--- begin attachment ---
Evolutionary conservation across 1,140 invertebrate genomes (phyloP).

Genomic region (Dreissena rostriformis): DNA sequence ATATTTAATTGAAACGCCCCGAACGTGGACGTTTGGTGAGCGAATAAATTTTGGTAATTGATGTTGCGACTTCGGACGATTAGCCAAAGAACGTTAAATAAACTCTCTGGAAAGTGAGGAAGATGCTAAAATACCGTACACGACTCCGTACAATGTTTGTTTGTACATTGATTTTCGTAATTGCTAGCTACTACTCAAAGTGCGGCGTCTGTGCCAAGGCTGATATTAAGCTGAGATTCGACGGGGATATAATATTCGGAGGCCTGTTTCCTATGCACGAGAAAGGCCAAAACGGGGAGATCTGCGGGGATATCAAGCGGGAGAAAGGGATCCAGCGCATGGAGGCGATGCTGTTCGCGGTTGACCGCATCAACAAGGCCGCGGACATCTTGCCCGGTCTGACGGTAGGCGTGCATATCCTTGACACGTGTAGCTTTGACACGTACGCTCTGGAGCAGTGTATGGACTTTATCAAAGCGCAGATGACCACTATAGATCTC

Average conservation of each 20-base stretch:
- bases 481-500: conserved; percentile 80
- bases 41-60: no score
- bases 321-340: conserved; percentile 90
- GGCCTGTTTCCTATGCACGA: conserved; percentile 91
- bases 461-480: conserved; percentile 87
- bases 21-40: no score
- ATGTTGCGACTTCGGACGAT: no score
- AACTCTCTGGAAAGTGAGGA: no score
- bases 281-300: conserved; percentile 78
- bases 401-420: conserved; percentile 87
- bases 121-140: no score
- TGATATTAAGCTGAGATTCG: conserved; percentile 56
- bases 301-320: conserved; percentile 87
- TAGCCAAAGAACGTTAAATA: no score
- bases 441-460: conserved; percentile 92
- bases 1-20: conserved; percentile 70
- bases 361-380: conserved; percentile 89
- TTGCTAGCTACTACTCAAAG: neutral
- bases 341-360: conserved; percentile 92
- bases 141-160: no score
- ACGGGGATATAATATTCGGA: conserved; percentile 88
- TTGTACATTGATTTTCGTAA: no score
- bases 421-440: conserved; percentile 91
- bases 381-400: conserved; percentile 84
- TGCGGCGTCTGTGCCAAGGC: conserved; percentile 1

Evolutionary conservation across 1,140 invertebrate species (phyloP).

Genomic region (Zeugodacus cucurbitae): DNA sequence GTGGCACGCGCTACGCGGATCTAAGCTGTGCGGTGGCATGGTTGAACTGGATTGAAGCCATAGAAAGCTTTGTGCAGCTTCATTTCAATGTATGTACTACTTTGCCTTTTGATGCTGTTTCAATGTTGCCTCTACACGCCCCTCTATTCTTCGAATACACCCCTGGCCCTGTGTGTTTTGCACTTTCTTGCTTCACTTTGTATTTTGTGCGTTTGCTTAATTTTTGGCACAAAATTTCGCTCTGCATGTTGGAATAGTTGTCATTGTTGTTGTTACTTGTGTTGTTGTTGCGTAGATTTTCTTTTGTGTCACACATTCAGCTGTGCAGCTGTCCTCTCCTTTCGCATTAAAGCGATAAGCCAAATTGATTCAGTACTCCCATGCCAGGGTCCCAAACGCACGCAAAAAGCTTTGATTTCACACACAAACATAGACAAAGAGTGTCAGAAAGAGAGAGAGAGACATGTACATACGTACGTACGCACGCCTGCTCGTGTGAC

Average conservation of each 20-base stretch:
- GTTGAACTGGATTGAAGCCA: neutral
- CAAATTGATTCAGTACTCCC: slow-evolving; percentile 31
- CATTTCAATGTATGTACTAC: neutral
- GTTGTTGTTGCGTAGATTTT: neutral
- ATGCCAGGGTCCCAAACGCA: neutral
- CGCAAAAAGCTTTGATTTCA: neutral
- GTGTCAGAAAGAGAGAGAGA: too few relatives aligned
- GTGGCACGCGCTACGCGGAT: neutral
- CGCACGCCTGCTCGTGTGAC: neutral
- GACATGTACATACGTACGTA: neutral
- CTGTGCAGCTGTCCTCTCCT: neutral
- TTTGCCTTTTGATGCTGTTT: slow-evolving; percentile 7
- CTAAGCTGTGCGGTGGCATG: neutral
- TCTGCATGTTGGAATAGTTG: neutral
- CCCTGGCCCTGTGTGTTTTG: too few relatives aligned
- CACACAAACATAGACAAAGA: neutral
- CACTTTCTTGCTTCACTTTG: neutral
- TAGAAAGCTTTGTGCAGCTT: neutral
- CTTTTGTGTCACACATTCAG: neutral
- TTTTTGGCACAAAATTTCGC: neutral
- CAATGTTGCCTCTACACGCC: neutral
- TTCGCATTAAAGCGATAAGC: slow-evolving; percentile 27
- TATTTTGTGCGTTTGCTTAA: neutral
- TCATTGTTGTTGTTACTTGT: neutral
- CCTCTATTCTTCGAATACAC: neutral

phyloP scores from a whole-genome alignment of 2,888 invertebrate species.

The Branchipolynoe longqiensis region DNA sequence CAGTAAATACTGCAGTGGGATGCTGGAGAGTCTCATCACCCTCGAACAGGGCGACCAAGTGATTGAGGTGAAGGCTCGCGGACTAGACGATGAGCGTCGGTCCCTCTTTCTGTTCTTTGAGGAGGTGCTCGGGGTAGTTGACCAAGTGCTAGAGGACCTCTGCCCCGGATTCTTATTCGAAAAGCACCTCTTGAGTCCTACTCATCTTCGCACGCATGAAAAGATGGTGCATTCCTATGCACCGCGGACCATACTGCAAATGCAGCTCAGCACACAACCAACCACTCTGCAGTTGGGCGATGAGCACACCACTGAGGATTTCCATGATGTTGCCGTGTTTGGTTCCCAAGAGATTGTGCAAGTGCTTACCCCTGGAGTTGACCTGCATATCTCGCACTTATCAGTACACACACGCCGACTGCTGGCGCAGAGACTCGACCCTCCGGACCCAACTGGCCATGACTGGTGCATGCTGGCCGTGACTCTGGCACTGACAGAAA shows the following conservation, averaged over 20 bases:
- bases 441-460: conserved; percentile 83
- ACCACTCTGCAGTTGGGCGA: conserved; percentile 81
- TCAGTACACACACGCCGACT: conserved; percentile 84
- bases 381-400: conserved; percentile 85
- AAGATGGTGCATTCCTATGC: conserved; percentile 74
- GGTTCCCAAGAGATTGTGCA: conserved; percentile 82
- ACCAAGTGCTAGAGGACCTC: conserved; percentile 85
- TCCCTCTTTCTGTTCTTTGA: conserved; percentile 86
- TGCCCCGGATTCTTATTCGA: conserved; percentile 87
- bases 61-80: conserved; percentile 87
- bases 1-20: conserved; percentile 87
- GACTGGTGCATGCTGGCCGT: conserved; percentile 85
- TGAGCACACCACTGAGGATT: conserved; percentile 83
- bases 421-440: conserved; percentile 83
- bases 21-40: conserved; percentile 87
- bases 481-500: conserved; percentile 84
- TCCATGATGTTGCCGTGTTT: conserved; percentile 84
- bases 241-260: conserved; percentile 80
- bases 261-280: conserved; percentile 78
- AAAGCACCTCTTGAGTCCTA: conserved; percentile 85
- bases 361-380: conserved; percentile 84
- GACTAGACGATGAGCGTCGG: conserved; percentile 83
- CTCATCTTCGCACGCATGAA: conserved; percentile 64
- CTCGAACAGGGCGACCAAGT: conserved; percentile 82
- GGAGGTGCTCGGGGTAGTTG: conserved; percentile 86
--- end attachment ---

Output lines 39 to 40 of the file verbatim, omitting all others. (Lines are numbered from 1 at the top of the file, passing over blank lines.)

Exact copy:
- GTGGCACGCGCTACGCGGAT: neutral
- CGCACGCCTGCTCGTGTGAC: neutral